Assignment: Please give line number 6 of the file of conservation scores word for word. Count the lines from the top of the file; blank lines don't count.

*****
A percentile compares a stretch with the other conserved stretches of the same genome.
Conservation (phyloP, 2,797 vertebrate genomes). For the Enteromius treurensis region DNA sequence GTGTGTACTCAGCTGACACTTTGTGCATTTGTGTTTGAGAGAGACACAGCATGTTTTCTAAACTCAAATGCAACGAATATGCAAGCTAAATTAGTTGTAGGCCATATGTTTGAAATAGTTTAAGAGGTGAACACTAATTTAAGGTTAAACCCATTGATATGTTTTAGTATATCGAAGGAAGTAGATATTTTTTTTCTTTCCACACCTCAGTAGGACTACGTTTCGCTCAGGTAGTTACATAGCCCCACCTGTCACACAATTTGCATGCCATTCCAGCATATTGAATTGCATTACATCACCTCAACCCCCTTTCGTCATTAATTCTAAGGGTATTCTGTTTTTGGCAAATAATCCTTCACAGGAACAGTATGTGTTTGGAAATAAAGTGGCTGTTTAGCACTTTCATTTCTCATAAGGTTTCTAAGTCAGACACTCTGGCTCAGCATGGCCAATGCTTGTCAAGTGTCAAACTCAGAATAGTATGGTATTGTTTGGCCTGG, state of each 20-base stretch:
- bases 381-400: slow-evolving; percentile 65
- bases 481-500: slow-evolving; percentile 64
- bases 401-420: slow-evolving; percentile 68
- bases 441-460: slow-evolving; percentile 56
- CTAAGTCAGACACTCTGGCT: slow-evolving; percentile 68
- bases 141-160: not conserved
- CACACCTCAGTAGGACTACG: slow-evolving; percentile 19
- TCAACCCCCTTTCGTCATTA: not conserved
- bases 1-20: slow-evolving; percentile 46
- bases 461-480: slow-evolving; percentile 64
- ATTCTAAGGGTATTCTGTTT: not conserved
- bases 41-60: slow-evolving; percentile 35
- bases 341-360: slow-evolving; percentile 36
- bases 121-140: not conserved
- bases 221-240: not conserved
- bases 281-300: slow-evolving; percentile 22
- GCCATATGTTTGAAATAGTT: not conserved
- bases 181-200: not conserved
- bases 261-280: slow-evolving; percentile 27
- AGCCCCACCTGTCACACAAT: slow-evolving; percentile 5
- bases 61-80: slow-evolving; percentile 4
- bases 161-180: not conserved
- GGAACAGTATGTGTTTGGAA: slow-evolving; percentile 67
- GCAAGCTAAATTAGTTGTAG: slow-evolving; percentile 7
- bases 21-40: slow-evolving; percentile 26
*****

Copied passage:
- bases 441-460: slow-evolving; percentile 56